So nothing could have been done, eh? Nonsense. If one assumes that tanker support  really "was not available" what about this: When at 10:00 PMAFRICON alerts the 31st TFW Command Post in Aviano Air Base, Italy of the attack, the Wing Commander orders preparation for the launch of two F-16s and advises the Command Post at NAS Sigonella to prepare for hot pit refueling and quick turn of the jets. By 11:30 PM, two F-16Cs with drop tanks and each armed with five hundred 20 MM rounds are airborne. Flying at 0.92 mach they will cover the 522 nautical miles directly to NAS Sigonella in 1.08 hours. While in-route, the flight lead is informed of the tactical situation, rules of engagement, and radio frequencies to use.

The jets depart Sigonella at 1:10 AM with full fuel load and cover the 377 nautical miles directly to Benghazi in 0.8 hours, arriving at 1:50 AM which would be 20 minutes after the arrival of Woods, Doherty and their team. Providing that the two F-16s initial pass over the mob, in full afterburner at 200 feet and 550 knots did not stop the attack in its tracks, a few well placed strafing runs on targets of opportunity would assuredly do the trick. Were the F-16s fuel state insufficient to return to Sigonella after jettisoning their external drop tanks, they could easily do so at Tripoli International Airport , only one-half hour away.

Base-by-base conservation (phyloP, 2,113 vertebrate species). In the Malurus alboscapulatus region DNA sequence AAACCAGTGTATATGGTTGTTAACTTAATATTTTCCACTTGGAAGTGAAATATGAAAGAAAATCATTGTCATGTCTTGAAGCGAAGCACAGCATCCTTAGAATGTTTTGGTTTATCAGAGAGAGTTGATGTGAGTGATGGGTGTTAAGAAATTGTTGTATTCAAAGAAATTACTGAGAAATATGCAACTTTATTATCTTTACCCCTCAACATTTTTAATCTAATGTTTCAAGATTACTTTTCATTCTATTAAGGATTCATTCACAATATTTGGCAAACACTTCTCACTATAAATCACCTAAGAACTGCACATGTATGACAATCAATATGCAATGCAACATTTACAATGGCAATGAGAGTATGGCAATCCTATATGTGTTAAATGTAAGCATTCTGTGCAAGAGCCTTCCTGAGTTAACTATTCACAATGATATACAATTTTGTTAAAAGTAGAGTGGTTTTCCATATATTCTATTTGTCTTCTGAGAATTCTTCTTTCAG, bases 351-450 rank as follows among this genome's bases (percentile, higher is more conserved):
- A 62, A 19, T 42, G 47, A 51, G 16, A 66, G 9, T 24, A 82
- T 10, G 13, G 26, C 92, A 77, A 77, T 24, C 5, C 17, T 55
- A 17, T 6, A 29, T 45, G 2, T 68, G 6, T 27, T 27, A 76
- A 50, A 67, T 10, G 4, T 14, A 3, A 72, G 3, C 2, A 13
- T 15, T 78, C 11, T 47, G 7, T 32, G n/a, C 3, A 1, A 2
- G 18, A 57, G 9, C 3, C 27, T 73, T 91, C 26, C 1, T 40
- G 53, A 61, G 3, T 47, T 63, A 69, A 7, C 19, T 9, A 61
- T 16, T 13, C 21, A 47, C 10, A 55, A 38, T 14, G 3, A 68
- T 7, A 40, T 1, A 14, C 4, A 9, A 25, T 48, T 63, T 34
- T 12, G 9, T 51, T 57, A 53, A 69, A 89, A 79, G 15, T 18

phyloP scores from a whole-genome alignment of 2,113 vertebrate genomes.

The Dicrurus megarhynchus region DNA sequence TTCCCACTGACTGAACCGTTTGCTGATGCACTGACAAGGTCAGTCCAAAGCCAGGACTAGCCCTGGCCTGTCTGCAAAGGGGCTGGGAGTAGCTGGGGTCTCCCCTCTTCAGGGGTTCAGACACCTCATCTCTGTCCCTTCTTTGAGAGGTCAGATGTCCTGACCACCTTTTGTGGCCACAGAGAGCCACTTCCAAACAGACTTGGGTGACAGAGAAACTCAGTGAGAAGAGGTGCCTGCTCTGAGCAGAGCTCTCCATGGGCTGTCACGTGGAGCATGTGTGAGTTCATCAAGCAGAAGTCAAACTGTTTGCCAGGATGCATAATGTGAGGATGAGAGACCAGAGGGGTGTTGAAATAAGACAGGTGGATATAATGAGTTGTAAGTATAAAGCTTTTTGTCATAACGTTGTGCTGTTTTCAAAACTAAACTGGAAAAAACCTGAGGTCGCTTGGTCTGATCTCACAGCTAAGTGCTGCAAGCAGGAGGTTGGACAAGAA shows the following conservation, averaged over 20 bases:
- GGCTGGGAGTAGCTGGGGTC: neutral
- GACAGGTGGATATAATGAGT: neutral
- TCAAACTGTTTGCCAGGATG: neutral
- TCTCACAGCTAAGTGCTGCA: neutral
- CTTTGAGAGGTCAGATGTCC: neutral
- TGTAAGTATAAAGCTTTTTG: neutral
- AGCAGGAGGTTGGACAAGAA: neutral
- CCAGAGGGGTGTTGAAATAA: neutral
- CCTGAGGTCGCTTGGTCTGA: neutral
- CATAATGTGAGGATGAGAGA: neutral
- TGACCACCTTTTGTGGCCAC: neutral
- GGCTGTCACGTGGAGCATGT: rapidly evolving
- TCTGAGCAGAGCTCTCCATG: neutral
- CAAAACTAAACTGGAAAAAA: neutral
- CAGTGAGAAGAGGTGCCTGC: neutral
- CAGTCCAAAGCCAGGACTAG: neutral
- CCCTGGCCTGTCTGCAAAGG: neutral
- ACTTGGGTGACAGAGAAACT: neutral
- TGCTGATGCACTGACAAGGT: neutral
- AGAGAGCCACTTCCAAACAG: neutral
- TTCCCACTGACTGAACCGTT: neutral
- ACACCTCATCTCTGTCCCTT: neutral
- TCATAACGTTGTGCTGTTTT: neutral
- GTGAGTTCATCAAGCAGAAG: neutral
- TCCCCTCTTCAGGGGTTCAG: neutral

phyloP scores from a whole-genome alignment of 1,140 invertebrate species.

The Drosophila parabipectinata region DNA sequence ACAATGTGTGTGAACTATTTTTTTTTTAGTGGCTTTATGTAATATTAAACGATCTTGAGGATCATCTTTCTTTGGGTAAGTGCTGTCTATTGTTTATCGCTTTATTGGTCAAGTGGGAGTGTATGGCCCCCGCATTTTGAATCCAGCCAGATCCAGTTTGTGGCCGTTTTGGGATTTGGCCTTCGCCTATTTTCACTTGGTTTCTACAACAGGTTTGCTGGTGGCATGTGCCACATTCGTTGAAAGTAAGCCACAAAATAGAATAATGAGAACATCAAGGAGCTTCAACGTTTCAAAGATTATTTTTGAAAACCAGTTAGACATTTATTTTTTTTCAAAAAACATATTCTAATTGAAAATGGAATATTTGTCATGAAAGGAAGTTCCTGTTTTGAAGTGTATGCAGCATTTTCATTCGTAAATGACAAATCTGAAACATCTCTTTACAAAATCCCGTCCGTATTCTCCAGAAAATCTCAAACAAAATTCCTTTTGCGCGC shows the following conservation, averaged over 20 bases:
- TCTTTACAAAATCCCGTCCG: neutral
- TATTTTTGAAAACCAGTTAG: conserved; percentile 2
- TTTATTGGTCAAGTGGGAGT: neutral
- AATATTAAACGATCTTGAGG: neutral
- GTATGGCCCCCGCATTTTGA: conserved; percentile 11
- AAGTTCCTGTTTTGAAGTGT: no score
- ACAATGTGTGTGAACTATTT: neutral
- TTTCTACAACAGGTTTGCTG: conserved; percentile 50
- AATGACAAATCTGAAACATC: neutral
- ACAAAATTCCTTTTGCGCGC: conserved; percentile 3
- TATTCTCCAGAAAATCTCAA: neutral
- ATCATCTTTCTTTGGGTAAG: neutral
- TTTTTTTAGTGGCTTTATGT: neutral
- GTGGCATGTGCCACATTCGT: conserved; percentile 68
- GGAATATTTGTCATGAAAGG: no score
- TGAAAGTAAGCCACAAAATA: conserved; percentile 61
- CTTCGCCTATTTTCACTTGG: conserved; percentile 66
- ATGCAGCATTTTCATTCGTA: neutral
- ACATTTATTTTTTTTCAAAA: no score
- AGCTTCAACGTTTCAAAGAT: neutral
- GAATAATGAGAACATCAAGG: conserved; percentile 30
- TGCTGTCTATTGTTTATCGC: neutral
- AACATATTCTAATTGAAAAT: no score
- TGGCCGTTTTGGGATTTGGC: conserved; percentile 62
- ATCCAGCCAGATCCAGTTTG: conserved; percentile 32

As for those hand-wringing naysayers who would worry about IFR clearances, border crossing authority, collateral damage, landing rights, political correctness and dozens of other reasons not to act -- screw them. It is time our "leadership" get its priorities straight and put America 's interests first. The end result would be that Woods and Doherty would be alive. Dozens in the attacking rabble would be rendezvousing with "72 virgins" and a clear message would have been sent to the next worthless POS terrorist contemplating an attack on Americans that it is not really a good idea to "tug" on Superman's cape.

Of course all this depends upon a Commander In Chief more concerned with saving the lives of those he put in harm's way than getting his crew rested for a campaign fund raising event in Las Vegas the next day. It also depends upon a Secretary of State who actually understood "What difference did it make?", and a Secretary of Defense who was watching the feed from the drone and understood what the attack consisted of instead of making an immediate response that "One of the military tenants is that you don't commit assets until you fully understand the tactical situation."
YGBSM! ( You Gotta Be Shitten Me)


Ultimately it comes down to the question of who gave that order to stand down? Whoever that coward turns out to be should be exposed, removed from office, and face criminal charges for dereliction of duty. The combat forces of the Untied States of America deserve leadership that really does "have their back" when the chips are down.

"Hands" Handley is a well-respected USAF fighter pilot. Colonel Phil "Hands" Handley is credited with the highest speed air- to-air gun kill in the history of aerial combat. He flew operationally for all but 11 months of a 26-year career, in aircraft such as the F-86 Sabre, F-15 Eagle, and the C-130A Hercules. Additionally, he flew 275 combat missions during two tours in Southea st Asia in the F- 4D and F-4E. His awards include 21 Air Medals, 3 Distinguished Flying Crosses, and the Silver Star.